Alan Sorrell, The Long Journey, 1939
Sanctuary: Artist Gardeners 1919-1939 at the Garden Museum in Lambeth, London. The exhibition is presented in partnership with Liss Llewellyn gallery.
Review by Phoebe Jayes
There is much joyfulness in the exhibition, from the whimsical yet astonishingly precise botanical studies of Winifred Knights right down to Charles Mahoney’s scribbled yet firm instructions to himself (“colour of [sunflower] seed is a dry chocolate”) and the sunshine yellow walls. It seems a particularly relevant show for this time of year, as we’re all cheering on the first tentative signs of spring.
Of course, this period between the two world wars sparked some more prominent, disruptive styles in art history. Movements such as abstraction, expressionism and futurism were emerging in Paris and New York. In England, however, a quieter and lesser-known rebellion was taking place. This rebellion rejected the notion that in art, garden and flower subjects are subordinate to the ‘greater’ topics of life. It looked towards the regenerative powers of nature and the sanctuary of the garden as an antidote to the horrors of WW1.
But the display is not only about new life, it seems rather to be a celebration of life in all its elements. There are deeper themes at play. In the wonderfully tranquil oil painting of Charles Mahoney’s landlady overseeing work in her garden, ‘Miss Edith inspects her Sweetpea’ (c.1934), a dog rested on her hip below a hummingly calm sky, but ‘Fleeing figures’ (mid 1920s) by the same artist has a different tone. In this painting, two women run flailingly towards the viewer, away from a luminescent red-bricked garden wall. Meanwhile, Alan Sorrell’s ‘The Long Journey’ (1936) features a turbulent landscape of stylised figures and forms. One man is lying limp on the ground, while, in another area of the canvas, a man wearing the same clothes strolls across a bridge. Sorrell’s son suggests it is an allegory of life and death.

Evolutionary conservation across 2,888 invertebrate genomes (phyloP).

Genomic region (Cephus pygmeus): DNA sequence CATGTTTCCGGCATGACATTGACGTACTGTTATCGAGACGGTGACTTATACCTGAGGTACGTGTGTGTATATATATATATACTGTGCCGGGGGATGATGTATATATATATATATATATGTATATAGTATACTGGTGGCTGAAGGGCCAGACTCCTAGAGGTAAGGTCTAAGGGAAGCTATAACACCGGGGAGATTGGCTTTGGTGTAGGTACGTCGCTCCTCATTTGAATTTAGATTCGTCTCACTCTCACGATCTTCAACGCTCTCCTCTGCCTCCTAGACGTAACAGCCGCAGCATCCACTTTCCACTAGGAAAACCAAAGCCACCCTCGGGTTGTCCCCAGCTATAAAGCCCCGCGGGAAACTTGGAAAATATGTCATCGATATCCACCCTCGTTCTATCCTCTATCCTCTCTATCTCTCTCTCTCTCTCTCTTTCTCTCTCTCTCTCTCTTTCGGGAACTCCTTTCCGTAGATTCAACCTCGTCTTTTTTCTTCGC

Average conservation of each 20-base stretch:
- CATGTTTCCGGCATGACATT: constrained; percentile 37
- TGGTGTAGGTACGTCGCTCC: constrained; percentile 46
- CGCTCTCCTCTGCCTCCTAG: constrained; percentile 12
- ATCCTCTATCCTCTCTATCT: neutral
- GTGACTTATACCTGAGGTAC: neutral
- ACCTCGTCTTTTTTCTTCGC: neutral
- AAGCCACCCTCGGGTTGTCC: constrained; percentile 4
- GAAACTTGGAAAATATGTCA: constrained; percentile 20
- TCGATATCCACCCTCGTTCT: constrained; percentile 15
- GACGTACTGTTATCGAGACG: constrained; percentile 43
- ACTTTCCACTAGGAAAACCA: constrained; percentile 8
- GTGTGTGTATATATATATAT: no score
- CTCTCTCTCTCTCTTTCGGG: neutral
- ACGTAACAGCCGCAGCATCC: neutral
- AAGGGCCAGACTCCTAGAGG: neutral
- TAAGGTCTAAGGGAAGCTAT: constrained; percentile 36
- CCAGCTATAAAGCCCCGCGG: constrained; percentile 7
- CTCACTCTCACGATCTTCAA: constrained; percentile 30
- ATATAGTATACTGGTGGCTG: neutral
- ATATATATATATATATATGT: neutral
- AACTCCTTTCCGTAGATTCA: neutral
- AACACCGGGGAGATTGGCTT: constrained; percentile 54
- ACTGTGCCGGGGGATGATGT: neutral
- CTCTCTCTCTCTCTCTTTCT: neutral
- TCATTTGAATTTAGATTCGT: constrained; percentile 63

This is a brilliant exhibition for garden lovers as it depicts the beauty, humour, sadness and joy of the outside world through the seasons. It’s also particularly interesting because many of the artists on display are little-known. “These artists slipped through the cracks, certainly not due to a lack of talent, but perhaps because they didn’t shout loud enough”, says George Richards, gallery manager at Liss Llewellyn. Alongside Eric Ravilious, Edward Bawden and John Nash, there’s lesser-known names such as as Thomas Mannington, Kenneth Rowntree, Alan Sorrell and Charles Mahoney. The latter produced the show’s vast, stand out oil painting, ‘The Garden’ (1950) for the Festival of Britain.
Excitingly, there’s also lots of work from women artists such as Winifred Knights, who was the first female to win a scholarship to study at the School of Rome, Marion Wallace-Dunlop, who staged the first hunger strike as part of the suffragette movement, and Evelyn Dunbar, who worked with Mahoney to create the book ‘Gardeners’ Choice’ (1937), a mixture of beautiful illustrations, personal experience and gardening instructions, and the closest thing to a manifesto that came from this group of artists.
There’s a beautiful watercolour on vellum by Dorothy Mahoney (above), a manuscript-like painting of an enclosed garden with bright beds of tulips, reminiscent of a medieval hortus conclusus. There’s Nancy Nicholson’s witty take on a still life ‘William Nicholson at Work’ (1918), where the artist depicts a dwarf version of her father painting a giant vase of flowers supported by miniature ladders and workmen, and you can enjoy a premature taste of summer with Phyllis Dodd’s glimpse of sunshine-struck African lilies through a doorway (above).
So why go to the exhibition? Well, if you’ve got some cash to splash and a penchant for gardens, it’s full of beautiful horticultural paintings just waiting to be purchased. Price tags range from three to six figures, and part of the commission proceeds go to the Garden Museum’s educational programme. Even if you’re not looking to buy, the display is well worth a visit. In the words of George Richards, “It’s a novel thing to see an exhibition of garden paintings from artists of this time. In my opinion, it is a quietly, but fiercely modern theme. It’s also a quintessentially British one.”
‘Sanctuary: Artist-Gardeners 1919-1939’ at the Garden Museum
5 Lambeth Palace
Road, London SE1 (020-7401 8865).
This article appeared in The English Garden on March 2, 2020.